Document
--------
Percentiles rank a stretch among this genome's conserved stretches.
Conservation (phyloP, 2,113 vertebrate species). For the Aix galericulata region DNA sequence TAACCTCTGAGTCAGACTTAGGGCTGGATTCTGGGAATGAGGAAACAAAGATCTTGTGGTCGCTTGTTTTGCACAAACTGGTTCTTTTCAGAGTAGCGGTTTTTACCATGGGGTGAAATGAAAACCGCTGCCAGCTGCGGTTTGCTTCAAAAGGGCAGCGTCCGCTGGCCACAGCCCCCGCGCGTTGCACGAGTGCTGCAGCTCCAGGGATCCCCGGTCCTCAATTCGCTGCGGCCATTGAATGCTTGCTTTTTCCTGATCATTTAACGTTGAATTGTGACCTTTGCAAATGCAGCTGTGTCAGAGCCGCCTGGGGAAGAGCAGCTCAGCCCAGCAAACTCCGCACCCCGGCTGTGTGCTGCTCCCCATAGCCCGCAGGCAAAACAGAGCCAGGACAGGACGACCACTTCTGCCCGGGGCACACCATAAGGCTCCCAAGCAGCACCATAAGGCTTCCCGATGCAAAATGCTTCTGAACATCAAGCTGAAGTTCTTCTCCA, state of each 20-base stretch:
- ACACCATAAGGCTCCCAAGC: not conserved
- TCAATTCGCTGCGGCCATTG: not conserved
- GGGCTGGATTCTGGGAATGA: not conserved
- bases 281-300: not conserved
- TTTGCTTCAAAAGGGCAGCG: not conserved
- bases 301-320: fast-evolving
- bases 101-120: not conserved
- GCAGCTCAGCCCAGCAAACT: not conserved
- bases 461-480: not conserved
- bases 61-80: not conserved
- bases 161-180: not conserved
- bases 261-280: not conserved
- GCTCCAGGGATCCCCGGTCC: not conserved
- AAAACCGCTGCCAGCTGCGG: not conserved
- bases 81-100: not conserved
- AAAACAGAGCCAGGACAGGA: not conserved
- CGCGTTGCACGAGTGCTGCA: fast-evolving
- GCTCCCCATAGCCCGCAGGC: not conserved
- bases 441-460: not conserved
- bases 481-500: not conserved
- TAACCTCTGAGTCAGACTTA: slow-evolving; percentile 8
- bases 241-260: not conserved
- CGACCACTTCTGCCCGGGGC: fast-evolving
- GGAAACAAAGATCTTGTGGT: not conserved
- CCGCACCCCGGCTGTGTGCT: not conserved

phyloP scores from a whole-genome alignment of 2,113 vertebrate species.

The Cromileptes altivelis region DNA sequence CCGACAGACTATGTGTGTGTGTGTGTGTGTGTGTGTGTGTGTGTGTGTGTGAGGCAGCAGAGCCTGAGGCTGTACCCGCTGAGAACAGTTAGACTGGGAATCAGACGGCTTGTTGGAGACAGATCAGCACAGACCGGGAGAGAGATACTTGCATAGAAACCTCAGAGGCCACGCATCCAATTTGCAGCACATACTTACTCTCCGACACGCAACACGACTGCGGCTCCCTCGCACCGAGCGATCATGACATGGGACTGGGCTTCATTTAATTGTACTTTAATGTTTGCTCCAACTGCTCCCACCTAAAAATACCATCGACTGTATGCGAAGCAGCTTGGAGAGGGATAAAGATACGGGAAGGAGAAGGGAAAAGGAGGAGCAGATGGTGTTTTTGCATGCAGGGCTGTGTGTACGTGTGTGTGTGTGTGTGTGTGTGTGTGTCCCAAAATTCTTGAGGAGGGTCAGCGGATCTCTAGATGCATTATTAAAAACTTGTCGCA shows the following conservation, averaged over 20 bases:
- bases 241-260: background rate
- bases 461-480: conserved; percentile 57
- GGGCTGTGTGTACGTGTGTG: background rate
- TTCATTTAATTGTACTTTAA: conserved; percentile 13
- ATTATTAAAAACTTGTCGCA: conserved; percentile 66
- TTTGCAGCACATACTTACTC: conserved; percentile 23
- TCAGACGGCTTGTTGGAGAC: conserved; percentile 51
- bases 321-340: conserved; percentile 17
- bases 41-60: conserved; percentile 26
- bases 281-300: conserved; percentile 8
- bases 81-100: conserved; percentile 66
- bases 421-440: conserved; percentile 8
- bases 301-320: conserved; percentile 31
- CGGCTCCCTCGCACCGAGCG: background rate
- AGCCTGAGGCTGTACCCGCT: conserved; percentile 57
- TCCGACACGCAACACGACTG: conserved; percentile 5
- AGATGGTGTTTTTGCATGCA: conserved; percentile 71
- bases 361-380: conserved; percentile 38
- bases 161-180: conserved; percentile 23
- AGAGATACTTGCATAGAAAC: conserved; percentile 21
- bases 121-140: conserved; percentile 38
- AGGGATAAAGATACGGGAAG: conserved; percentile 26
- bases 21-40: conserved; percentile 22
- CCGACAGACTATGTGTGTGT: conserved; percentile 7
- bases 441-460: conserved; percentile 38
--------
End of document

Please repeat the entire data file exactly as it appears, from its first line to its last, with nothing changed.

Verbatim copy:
Percentiles rank a stretch among this genome's conserved stretches.
Conservation (phyloP, 2,113 vertebrate species). For the Aix galericulata region DNA sequence TAACCTCTGAGTCAGACTTAGGGCTGGATTCTGGGAATGAGGAAACAAAGATCTTGTGGTCGCTTGTTTTGCACAAACTGGTTCTTTTCAGAGTAGCGGTTTTTACCATGGGGTGAAATGAAAACCGCTGCCAGCTGCGGTTTGCTTCAAAAGGGCAGCGTCCGCTGGCCACAGCCCCCGCGCGTTGCACGAGTGCTGCAGCTCCAGGGATCCCCGGTCCTCAATTCGCTGCGGCCATTGAATGCTTGCTTTTTCCTGATCATTTAACGTTGAATTGTGACCTTTGCAAATGCAGCTGTGTCAGAGCCGCCTGGGGAAGAGCAGCTCAGCCCAGCAAACTCCGCACCCCGGCTGTGTGCTGCTCCCCATAGCCCGCAGGCAAAACAGAGCCAGGACAGGACGACCACTTCTGCCCGGGGCACACCATAAGGCTCCCAAGCAGCACCATAAGGCTTCCCGATGCAAAATGCTTCTGAACATCAAGCTGAAGTTCTTCTCCA, state of each 20-base stretch:
- ACACCATAAGGCTCCCAAGC: not conserved
- TCAATTCGCTGCGGCCATTG: not conserved
- GGGCTGGATTCTGGGAATGA: not conserved
- bases 281-300: not conserved
- TTTGCTTCAAAAGGGCAGCG: not conserved
- bases 301-320: fast-evolving
- bases 101-120: not conserved
- GCAGCTCAGCCCAGCAAACT: not conserved
- bases 461-480: not conserved
- bases 61-80: not conserved
- bases 161-180: not conserved
- bases 261-280: not conserved
- GCTCCAGGGATCCCCGGTCC: not conserved
- AAAACCGCTGCCAGCTGCGG: not conserved
- bases 81-100: not conserved
- AAAACAGAGCCAGGACAGGA: not conserved
- CGCGTTGCACGAGTGCTGCA: fast-evolving
- GCTCCCCATAGCCCGCAGGC: not conserved
- bases 441-460: not conserved
- bases 481-500: not conserved
- TAACCTCTGAGTCAGACTTA: slow-evolving; percentile 8
- bases 241-260: not conserved
- CGACCACTTCTGCCCGGGGC: fast-evolving
- GGAAACAAAGATCTTGTGGT: not conserved
- CCGCACCCCGGCTGTGTGCT: not conserved

phyloP scores from a whole-genome alignment of 2,113 vertebrate species.

The Cromileptes altivelis region DNA sequence CCGACAGACTATGTGTGTGTGTGTGTGTGTGTGTGTGTGTGTGTGTGTGTGAGGCAGCAGAGCCTGAGGCTGTACCCGCTGAGAACAGTTAGACTGGGAATCAGACGGCTTGTTGGAGACAGATCAGCACAGACCGGGAGAGAGATACTTGCATAGAAACCTCAGAGGCCACGCATCCAATTTGCAGCACATACTTACTCTCCGACACGCAACACGACTGCGGCTCCCTCGCACCGAGCGATCATGACATGGGACTGGGCTTCATTTAATTGTACTTTAATGTTTGCTCCAACTGCTCCCACCTAAAAATACCATCGACTGTATGCGAAGCAGCTTGGAGAGGGATAAAGATACGGGAAGGAGAAGGGAAAAGGAGGAGCAGATGGTGTTTTTGCATGCAGGGCTGTGTGTACGTGTGTGTGTGTGTGTGTGTGTGTGTGTCCCAAAATTCTTGAGGAGGGTCAGCGGATCTCTAGATGCATTATTAAAAACTTGTCGCA shows the following conservation, averaged over 20 bases:
- bases 241-260: background rate
- bases 461-480: conserved; percentile 57
- GGGCTGTGTGTACGTGTGTG: background rate
- TTCATTTAATTGTACTTTAA: conserved; percentile 13
- ATTATTAAAAACTTGTCGCA: conserved; percentile 66
- TTTGCAGCACATACTTACTC: conserved; percentile 23
- TCAGACGGCTTGTTGGAGAC: conserved; percentile 51
- bases 321-340: conserved; percentile 17
- bases 41-60: conserved; percentile 26
- bases 281-300: conserved; percentile 8
- bases 81-100: conserved; percentile 66
- bases 421-440: conserved; percentile 8
- bases 301-320: conserved; percentile 31
- CGGCTCCCTCGCACCGAGCG: background rate
- AGCCTGAGGCTGTACCCGCT: conserved; percentile 57
- TCCGACACGCAACACGACTG: conserved; percentile 5
- AGATGGTGTTTTTGCATGCA: conserved; percentile 71
- bases 361-380: conserved; percentile 38
- bases 161-180: conserved; percentile 23
- AGAGATACTTGCATAGAAAC: conserved; percentile 21
- bases 121-140: conserved; percentile 38
- AGGGATAAAGATACGGGAAG: conserved; percentile 26
- bases 21-40: conserved; percentile 22
- CCGACAGACTATGTGTGTGT: conserved; percentile 7
- bases 441-460: conserved; percentile 38